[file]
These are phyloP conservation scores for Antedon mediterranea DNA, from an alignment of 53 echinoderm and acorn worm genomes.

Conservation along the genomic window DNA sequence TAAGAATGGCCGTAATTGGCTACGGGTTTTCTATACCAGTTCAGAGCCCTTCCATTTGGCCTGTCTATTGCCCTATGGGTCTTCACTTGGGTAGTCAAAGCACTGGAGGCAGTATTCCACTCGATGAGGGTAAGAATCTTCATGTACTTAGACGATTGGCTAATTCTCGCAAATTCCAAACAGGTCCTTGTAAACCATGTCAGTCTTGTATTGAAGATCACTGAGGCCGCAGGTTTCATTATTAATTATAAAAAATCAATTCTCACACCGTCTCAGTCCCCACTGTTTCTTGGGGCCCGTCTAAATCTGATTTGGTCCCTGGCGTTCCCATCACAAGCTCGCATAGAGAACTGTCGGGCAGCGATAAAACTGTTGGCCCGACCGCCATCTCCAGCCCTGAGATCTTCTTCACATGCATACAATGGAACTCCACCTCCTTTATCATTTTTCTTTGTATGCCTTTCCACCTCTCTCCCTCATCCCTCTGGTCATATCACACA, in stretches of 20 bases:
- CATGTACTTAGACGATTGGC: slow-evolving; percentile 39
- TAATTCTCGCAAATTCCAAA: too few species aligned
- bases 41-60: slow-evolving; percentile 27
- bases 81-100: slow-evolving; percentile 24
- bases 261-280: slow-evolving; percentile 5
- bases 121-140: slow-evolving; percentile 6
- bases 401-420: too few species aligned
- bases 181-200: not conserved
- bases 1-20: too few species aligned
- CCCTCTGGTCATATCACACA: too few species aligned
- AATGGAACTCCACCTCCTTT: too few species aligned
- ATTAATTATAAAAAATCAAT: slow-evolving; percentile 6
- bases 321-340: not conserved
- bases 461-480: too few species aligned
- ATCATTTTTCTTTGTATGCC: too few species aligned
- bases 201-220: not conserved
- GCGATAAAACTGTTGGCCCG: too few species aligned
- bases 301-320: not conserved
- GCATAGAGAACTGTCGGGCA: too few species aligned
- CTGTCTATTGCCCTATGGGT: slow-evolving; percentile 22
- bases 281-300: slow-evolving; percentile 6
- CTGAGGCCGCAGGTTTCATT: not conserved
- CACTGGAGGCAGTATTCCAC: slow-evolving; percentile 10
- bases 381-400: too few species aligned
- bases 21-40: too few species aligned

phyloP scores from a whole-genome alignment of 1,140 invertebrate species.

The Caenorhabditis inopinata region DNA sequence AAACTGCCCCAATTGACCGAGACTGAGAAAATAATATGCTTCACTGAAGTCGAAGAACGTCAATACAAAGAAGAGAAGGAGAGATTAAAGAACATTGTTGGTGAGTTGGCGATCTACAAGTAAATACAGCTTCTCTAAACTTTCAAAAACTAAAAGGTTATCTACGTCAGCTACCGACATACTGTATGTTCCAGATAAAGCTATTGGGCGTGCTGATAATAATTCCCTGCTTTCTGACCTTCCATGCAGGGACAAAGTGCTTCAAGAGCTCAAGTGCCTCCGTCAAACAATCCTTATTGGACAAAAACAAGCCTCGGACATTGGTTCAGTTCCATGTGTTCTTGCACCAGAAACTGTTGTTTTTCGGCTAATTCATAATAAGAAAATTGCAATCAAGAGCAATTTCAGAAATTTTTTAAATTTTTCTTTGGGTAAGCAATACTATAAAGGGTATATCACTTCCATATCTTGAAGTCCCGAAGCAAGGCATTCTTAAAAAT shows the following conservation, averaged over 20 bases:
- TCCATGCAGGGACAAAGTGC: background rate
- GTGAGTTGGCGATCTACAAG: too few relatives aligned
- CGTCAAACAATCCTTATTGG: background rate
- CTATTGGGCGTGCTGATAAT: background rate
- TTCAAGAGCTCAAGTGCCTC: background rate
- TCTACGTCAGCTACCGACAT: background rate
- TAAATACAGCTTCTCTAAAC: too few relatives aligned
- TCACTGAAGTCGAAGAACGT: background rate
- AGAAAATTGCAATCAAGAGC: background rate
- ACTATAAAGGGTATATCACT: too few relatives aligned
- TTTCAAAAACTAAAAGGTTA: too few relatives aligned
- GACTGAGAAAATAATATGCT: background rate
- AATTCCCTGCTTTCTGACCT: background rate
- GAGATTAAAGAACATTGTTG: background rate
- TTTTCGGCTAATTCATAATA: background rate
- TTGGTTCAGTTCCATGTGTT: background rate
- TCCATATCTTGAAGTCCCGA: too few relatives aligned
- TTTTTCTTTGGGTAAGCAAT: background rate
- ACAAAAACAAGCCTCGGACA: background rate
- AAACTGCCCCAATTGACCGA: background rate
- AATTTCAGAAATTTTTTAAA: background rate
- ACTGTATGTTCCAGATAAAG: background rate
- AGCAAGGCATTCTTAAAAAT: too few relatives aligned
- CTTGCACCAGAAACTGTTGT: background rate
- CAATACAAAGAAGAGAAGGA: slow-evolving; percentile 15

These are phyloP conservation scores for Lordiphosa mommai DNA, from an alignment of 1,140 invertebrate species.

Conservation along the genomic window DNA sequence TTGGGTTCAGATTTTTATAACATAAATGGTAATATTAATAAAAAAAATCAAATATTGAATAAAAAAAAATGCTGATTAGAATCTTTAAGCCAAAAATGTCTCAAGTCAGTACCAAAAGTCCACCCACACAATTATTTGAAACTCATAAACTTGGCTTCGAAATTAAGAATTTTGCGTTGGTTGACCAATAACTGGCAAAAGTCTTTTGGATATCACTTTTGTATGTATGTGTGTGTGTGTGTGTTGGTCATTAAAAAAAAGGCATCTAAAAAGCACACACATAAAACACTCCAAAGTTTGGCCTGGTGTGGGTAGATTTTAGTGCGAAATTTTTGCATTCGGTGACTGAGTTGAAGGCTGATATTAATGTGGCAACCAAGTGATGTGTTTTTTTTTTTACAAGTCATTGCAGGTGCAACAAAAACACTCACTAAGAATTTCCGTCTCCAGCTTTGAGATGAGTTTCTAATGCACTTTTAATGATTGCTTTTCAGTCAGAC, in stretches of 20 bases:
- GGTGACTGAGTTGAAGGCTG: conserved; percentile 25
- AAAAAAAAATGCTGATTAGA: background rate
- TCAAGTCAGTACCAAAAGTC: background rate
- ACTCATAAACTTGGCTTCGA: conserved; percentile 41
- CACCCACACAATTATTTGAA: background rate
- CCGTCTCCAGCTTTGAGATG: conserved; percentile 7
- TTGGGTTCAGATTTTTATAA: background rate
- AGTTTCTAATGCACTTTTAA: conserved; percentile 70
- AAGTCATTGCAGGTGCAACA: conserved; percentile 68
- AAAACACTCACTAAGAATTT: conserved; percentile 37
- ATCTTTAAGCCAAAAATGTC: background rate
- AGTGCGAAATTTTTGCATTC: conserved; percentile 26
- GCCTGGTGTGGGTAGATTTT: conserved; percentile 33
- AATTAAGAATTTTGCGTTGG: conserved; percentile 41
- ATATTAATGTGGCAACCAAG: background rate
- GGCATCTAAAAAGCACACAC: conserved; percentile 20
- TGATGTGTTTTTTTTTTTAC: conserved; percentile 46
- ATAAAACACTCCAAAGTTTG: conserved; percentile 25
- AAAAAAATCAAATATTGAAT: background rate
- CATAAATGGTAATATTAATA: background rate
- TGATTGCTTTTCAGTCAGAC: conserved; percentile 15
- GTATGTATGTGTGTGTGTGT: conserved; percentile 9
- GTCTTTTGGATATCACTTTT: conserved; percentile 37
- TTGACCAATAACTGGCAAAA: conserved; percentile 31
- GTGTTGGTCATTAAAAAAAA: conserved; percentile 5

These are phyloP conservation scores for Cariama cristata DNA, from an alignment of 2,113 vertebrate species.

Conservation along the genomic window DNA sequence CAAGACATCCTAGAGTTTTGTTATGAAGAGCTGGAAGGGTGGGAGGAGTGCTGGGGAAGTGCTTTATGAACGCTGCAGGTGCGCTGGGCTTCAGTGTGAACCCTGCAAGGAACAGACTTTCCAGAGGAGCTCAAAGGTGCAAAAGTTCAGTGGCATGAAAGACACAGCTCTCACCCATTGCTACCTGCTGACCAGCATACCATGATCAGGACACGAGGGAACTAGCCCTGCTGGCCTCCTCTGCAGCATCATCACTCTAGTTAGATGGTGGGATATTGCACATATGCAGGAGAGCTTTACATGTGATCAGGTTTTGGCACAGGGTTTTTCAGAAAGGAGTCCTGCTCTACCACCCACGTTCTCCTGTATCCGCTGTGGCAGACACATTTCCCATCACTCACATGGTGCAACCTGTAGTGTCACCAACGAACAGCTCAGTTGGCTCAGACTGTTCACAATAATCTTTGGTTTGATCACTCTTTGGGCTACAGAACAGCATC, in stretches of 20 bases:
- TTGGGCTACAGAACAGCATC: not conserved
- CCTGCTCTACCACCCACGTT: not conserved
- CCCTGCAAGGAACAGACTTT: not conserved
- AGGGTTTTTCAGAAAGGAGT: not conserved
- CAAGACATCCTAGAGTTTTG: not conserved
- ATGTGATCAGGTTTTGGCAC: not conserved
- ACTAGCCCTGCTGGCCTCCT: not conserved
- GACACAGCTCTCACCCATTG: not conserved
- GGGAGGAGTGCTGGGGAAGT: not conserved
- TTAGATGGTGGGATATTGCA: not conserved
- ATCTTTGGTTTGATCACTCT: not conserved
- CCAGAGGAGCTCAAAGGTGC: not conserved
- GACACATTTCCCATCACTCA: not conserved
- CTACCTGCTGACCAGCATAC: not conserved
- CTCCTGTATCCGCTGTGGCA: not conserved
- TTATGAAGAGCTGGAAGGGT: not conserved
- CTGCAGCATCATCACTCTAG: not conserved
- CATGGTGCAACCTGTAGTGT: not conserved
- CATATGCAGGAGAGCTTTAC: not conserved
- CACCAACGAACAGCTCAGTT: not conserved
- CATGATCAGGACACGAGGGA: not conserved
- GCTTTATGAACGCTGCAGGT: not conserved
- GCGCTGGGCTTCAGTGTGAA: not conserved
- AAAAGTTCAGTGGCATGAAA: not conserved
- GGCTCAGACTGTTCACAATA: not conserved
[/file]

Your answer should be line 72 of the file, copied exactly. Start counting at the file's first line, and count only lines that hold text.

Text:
- GGCATCTAAAAAGCACACAC: conserved; percentile 20